Friday, January 20, 2012

You can't buy a reputation

Warren Buffett is on the cover of Time this week, while Newt Gingrich is attempting one of many comebacks. The world's second-richest man has designated 99% of his wealth for charity upon his death, drives himself in a 2006 car, prefers Cherry Coke to fine wines, takes most of his meals at the same local restaurant, and still lives in a house of quite modest scale in Omaha that he bought in 1958. The former Speaker of the House has a $500,000 line of credit at Tiffany's.

Buffett succeeded by focusing on fundamentals: as a "value investor," he picks underrated companies and holds them, as his profile says, "between ten years and forever." A single share of Berkshire-Hathaway purchased 47 years ago for $19 is worth $116,000 today.

Gingrich is perpetually at risk of destroying whatever he has achieved. Blamed for the government shutdown of 1995, he lost his "Contract with America" and was bounced from the Speakership a few years later over ethics charges.

Buffett can be justifiably proud of his achievements but is apparently a plain man. Gingrich presents himself as a pompous megalomaniac convinced that he alone can save the Republic from a dire fate. Buffett, wealthy enough not to care what anyone else thinks, speaks bluntly about the dangers of income inequality in our society and the bad example of the rich not paying taxes proportional to their wealth. Gingrich wants inner-city children to be put to work as janitors in their own schools.

Buffett married his wife, Susan, in 1950 and remained devoted to her until, late in life, Susan herself decided she needed to broaden her horizons a bit beyond what Omaha had to offer and moved, alone, to San Francisco, where she eventually died of cancer. Quite unconventionally, she actually approached another woman and brought her and Buffett together in a domestic partnership; the three even sent out Christmas cards as a group. Buffett accepted the arrangement but is still heartbroken over his late wife's death, according to the profile in Time.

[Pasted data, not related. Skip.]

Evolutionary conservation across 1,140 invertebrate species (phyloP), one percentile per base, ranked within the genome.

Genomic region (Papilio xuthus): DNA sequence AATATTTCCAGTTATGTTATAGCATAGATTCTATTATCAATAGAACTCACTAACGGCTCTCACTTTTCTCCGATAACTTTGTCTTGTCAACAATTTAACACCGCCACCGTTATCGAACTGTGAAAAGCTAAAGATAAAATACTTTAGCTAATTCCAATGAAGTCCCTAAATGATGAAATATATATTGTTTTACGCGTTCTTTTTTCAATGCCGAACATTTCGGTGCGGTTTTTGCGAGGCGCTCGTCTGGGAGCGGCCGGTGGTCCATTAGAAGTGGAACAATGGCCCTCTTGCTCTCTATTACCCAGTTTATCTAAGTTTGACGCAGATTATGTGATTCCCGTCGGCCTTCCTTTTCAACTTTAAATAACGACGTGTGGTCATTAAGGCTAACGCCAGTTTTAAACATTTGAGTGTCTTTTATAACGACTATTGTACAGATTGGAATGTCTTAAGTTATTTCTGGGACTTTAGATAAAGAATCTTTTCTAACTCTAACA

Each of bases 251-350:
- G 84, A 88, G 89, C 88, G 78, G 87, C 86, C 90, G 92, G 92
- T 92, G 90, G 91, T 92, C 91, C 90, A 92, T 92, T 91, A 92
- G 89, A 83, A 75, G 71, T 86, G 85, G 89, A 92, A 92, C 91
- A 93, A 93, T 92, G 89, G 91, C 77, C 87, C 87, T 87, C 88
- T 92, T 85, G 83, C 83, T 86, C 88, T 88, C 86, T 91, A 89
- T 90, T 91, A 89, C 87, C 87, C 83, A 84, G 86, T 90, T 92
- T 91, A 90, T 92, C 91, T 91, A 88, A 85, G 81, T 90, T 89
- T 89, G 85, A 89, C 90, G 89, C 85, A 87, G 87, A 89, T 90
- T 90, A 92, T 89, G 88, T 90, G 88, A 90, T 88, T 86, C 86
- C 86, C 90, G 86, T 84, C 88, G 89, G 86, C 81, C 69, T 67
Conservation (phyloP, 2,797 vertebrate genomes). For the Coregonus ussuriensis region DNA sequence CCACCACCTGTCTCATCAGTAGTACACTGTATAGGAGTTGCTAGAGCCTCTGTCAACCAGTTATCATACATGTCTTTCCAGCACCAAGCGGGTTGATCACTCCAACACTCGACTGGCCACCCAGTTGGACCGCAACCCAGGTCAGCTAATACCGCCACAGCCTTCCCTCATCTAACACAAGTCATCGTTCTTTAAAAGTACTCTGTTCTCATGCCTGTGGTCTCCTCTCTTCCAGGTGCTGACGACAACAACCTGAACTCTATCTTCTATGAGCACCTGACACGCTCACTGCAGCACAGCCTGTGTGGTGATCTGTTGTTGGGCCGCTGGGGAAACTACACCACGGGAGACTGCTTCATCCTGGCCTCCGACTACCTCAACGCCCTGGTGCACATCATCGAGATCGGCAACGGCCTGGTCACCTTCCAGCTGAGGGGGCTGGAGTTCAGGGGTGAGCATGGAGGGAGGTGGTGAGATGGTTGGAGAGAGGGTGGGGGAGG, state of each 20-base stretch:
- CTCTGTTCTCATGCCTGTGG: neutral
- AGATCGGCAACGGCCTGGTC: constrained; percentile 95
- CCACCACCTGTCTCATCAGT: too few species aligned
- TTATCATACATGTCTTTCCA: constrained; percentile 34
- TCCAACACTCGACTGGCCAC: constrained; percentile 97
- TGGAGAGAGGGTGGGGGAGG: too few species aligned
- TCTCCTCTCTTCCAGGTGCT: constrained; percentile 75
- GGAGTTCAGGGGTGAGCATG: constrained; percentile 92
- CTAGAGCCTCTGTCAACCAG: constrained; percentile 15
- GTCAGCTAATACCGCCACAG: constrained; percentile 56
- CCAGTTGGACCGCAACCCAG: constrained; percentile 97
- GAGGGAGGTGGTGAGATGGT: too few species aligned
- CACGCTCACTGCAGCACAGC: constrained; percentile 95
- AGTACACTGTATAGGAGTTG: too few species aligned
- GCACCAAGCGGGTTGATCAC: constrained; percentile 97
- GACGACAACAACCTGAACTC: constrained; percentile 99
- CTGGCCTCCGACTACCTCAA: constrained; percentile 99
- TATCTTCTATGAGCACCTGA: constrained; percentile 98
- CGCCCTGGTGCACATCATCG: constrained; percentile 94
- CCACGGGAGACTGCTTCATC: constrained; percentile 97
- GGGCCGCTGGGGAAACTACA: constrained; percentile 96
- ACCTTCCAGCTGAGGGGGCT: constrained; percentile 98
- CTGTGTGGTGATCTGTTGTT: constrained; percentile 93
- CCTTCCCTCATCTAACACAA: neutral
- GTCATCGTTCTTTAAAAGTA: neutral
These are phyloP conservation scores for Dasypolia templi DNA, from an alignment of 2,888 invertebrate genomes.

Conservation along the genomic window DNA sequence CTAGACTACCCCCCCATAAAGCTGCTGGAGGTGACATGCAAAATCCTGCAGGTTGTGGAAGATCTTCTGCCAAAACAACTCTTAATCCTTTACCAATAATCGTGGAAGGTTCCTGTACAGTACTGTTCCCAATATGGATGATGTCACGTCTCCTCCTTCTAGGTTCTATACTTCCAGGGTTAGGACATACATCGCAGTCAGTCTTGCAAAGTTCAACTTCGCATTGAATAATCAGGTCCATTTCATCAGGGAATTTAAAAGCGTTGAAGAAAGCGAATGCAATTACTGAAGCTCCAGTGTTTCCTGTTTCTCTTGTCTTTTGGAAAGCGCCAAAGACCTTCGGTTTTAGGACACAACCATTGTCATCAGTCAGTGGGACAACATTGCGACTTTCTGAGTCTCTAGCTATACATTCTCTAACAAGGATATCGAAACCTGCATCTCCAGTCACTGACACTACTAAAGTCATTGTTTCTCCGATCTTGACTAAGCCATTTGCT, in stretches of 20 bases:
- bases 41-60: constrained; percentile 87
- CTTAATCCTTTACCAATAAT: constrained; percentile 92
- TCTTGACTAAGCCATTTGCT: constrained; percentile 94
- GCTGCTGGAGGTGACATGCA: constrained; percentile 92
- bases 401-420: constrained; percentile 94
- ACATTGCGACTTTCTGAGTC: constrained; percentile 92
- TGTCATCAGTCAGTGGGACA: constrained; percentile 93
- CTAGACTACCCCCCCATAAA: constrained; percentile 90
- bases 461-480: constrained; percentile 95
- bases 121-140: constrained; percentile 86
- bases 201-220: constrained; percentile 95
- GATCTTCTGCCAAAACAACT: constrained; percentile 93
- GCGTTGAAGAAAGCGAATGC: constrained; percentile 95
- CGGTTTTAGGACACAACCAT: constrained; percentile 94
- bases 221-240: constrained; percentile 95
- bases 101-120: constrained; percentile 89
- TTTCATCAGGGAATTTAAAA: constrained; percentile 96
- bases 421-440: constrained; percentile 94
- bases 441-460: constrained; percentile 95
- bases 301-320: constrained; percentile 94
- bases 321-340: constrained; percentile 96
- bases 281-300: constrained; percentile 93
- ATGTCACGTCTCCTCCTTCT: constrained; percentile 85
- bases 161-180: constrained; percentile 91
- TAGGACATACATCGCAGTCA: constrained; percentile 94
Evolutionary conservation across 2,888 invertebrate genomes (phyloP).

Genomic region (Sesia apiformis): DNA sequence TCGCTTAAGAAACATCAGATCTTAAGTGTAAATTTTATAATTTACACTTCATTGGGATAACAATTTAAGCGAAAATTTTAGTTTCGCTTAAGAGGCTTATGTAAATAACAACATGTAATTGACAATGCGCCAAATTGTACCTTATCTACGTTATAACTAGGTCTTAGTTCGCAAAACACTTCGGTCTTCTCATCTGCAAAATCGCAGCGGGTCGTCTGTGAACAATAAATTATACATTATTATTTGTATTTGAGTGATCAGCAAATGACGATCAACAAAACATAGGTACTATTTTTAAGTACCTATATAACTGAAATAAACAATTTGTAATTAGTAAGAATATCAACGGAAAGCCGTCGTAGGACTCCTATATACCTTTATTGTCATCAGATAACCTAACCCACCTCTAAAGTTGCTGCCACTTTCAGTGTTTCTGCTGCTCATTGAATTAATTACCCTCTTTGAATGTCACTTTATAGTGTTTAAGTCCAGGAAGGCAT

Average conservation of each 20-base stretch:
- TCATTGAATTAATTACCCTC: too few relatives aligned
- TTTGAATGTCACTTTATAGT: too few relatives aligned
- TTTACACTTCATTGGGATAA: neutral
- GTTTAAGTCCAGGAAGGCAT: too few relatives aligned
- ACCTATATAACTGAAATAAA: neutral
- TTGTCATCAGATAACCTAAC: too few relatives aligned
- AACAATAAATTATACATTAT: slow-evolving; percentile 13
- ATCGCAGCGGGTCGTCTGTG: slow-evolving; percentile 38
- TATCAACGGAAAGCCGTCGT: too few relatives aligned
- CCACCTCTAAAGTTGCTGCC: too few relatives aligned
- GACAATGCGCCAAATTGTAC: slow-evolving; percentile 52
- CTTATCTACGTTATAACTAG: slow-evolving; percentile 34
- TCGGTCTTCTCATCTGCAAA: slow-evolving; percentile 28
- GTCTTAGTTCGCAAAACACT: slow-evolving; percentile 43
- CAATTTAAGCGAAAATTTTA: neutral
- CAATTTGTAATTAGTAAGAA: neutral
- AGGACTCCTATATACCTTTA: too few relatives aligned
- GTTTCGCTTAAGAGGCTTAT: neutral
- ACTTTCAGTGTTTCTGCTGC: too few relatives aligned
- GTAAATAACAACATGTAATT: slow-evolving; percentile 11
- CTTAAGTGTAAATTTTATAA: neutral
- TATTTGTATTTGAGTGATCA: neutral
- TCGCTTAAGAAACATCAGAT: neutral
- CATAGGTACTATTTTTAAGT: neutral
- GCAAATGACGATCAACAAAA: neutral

Gingrich apparently broached the subject of divorce to his first wife while she was in the hospital recovering from surgery. Now, we learn from his second wife that he approached her about "open marriage." On that subject, a British woman, apparently a participant in a rather complex polyamorous arrangement, has weighed in via The Guardian. As she quite sensibly points out, Gingrich did not openly discuss his desire for a prospective new relationship with his then-spouse; he came to her after the fact and sought her acquiescence in a clandestine liaison that he had already carried on for some time. Whatever one may think of the unusual domestic arrangement of the Buffetts and Warren's new partner, it was undertaken honestly, without subterfuge and with the knowledge of all parties.

Forget Buffett's money; there is something in the character of such a man that is forever beyond the likes of Gingrich. Newt can fume about the media all he likes; in the end, one is reminded of a passage from Shakespeare's Measure for Measure:
There is a kind of character in thy life,
That to the observer doth thy history
Fully unfold.

© Michael Huggins, 2012. All rights reserved.

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